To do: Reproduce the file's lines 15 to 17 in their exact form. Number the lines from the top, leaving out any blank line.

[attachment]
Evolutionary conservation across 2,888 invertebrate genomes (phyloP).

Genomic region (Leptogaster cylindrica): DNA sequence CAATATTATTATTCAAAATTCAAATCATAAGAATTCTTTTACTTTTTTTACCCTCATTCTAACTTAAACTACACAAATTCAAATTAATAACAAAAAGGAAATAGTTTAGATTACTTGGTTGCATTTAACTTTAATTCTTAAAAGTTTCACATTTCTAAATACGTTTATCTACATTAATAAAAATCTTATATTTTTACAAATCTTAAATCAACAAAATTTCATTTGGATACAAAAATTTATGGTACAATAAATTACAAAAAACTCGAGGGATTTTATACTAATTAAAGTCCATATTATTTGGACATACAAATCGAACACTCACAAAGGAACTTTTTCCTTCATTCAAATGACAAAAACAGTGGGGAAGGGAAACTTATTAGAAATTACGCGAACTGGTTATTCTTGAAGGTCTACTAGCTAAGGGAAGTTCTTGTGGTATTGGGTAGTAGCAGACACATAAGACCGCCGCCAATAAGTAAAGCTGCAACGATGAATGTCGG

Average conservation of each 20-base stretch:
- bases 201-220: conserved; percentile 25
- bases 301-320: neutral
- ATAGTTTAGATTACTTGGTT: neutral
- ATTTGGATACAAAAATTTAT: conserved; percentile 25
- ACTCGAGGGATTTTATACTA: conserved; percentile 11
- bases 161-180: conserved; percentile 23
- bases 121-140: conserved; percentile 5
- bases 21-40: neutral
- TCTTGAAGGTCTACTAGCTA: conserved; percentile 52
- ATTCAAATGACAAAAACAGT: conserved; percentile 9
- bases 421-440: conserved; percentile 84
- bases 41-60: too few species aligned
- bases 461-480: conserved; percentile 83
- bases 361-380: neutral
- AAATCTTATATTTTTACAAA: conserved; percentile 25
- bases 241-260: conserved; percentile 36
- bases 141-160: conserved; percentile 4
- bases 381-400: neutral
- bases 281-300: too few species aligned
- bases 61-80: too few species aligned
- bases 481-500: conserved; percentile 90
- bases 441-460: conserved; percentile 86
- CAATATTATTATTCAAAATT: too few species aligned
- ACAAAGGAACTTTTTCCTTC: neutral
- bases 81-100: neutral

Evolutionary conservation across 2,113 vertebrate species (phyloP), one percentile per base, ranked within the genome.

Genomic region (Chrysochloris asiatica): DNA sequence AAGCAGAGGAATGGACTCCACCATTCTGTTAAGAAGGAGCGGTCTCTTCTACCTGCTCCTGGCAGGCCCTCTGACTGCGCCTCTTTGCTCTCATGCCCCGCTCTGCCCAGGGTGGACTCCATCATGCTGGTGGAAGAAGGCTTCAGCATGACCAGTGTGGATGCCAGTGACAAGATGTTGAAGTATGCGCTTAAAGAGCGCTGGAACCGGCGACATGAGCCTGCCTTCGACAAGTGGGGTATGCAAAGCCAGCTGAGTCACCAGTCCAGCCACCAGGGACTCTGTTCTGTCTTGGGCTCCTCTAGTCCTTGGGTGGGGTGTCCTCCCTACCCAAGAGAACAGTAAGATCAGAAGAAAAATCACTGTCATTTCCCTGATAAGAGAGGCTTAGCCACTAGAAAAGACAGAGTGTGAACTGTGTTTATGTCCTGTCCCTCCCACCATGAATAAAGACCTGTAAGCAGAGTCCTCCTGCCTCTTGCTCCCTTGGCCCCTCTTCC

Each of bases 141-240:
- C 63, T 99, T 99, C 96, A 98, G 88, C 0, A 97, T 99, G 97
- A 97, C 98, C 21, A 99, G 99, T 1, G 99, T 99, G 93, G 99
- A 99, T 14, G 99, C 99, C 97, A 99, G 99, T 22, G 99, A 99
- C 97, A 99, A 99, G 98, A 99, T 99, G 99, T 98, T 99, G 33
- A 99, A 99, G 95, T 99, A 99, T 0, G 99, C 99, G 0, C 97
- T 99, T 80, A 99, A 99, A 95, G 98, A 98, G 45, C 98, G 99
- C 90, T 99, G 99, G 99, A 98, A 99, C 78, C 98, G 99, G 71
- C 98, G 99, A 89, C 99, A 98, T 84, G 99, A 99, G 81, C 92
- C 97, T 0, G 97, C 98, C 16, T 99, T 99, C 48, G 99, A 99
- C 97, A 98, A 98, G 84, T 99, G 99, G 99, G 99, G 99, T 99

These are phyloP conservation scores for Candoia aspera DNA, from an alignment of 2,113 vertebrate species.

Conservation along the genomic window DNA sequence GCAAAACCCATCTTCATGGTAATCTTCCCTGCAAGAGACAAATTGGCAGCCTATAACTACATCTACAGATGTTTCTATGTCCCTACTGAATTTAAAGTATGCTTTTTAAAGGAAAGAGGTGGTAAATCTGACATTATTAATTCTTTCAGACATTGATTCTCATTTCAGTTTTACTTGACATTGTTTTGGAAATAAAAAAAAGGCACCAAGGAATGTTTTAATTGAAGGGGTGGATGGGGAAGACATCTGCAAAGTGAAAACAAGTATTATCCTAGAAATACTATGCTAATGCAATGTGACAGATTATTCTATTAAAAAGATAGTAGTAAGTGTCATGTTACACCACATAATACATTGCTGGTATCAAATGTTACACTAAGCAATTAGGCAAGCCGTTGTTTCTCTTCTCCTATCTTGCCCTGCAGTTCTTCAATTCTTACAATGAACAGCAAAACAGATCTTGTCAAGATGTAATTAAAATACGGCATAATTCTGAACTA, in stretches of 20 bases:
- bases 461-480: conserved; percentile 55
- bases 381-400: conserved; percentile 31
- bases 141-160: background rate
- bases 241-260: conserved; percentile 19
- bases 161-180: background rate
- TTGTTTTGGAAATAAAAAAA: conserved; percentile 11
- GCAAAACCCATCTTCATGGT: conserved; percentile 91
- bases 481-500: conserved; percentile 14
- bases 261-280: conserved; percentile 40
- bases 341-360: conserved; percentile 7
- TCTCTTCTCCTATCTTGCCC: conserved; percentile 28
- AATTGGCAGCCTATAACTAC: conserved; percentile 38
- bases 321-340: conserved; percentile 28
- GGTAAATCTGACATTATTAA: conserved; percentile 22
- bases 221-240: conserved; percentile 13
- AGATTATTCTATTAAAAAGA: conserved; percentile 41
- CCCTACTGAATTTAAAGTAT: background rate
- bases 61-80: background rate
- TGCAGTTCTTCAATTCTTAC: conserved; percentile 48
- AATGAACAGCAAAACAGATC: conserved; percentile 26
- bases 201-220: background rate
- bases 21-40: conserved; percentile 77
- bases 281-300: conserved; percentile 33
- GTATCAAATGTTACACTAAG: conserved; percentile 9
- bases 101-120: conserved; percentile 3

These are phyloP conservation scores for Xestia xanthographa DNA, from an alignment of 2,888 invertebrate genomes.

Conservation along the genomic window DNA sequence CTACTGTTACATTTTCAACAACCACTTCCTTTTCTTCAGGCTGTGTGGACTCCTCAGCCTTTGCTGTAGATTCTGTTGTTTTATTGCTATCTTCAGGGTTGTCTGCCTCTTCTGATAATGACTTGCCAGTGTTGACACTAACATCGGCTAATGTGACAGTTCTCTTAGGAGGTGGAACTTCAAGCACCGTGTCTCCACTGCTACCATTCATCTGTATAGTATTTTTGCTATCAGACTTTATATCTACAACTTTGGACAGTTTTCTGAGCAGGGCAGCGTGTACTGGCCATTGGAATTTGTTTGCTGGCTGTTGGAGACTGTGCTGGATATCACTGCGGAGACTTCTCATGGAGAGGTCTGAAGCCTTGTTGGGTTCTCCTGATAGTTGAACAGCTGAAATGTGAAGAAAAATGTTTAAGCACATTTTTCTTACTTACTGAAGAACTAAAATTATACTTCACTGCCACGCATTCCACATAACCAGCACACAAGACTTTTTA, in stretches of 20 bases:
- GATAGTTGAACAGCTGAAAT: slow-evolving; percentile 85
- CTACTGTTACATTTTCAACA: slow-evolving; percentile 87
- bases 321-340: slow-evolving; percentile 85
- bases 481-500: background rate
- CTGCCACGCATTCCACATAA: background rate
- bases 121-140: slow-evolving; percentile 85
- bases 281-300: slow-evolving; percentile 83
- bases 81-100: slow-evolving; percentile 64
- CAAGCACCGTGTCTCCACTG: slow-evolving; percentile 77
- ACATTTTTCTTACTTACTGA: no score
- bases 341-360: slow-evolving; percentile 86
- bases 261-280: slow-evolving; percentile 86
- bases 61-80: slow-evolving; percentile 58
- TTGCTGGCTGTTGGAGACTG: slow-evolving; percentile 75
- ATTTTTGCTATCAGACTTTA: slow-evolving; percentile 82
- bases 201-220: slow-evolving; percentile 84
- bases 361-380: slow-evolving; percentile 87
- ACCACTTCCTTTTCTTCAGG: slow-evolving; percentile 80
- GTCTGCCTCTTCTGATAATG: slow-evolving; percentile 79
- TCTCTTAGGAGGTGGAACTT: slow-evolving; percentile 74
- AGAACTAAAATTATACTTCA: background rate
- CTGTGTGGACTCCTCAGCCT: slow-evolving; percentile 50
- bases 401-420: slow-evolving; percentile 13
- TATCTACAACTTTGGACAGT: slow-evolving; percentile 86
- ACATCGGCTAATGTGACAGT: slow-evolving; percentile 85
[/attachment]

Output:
- bases 41-60: too few species aligned
- bases 461-480: conserved; percentile 83
- bases 361-380: neutral